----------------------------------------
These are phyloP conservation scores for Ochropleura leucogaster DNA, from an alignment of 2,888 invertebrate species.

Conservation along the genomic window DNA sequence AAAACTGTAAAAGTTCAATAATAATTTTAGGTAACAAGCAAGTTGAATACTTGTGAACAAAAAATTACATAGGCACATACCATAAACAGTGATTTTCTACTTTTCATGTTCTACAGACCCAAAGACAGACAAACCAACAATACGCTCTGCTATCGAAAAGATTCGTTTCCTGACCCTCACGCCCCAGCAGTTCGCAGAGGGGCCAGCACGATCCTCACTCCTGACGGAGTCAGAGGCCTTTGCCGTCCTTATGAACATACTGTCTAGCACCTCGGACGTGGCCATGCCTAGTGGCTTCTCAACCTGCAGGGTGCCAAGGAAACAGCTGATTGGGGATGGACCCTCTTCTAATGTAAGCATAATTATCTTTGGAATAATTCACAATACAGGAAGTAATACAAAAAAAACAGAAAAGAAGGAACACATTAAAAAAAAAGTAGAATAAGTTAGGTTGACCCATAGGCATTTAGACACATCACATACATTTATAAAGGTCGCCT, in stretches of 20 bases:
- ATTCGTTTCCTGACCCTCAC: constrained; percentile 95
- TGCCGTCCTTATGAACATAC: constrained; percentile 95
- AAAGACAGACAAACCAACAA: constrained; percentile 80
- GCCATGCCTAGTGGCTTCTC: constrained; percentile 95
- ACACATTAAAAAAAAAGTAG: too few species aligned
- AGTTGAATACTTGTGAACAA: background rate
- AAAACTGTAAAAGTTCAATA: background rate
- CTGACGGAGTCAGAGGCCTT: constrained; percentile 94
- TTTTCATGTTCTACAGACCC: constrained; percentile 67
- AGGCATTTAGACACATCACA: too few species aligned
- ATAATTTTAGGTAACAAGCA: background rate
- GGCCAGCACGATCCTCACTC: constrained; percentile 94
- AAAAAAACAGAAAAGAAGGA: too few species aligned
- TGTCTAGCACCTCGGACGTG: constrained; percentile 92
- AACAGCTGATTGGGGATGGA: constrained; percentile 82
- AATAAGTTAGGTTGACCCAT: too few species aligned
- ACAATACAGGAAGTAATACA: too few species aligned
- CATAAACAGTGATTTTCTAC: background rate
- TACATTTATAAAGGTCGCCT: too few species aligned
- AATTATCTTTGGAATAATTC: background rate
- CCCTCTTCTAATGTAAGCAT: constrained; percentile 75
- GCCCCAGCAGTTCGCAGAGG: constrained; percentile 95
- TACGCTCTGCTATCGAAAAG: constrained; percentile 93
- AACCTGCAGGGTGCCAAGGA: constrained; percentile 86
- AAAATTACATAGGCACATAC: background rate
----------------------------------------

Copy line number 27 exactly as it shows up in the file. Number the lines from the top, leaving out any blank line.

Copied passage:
- AAAATTACATAGGCACATAC: background rate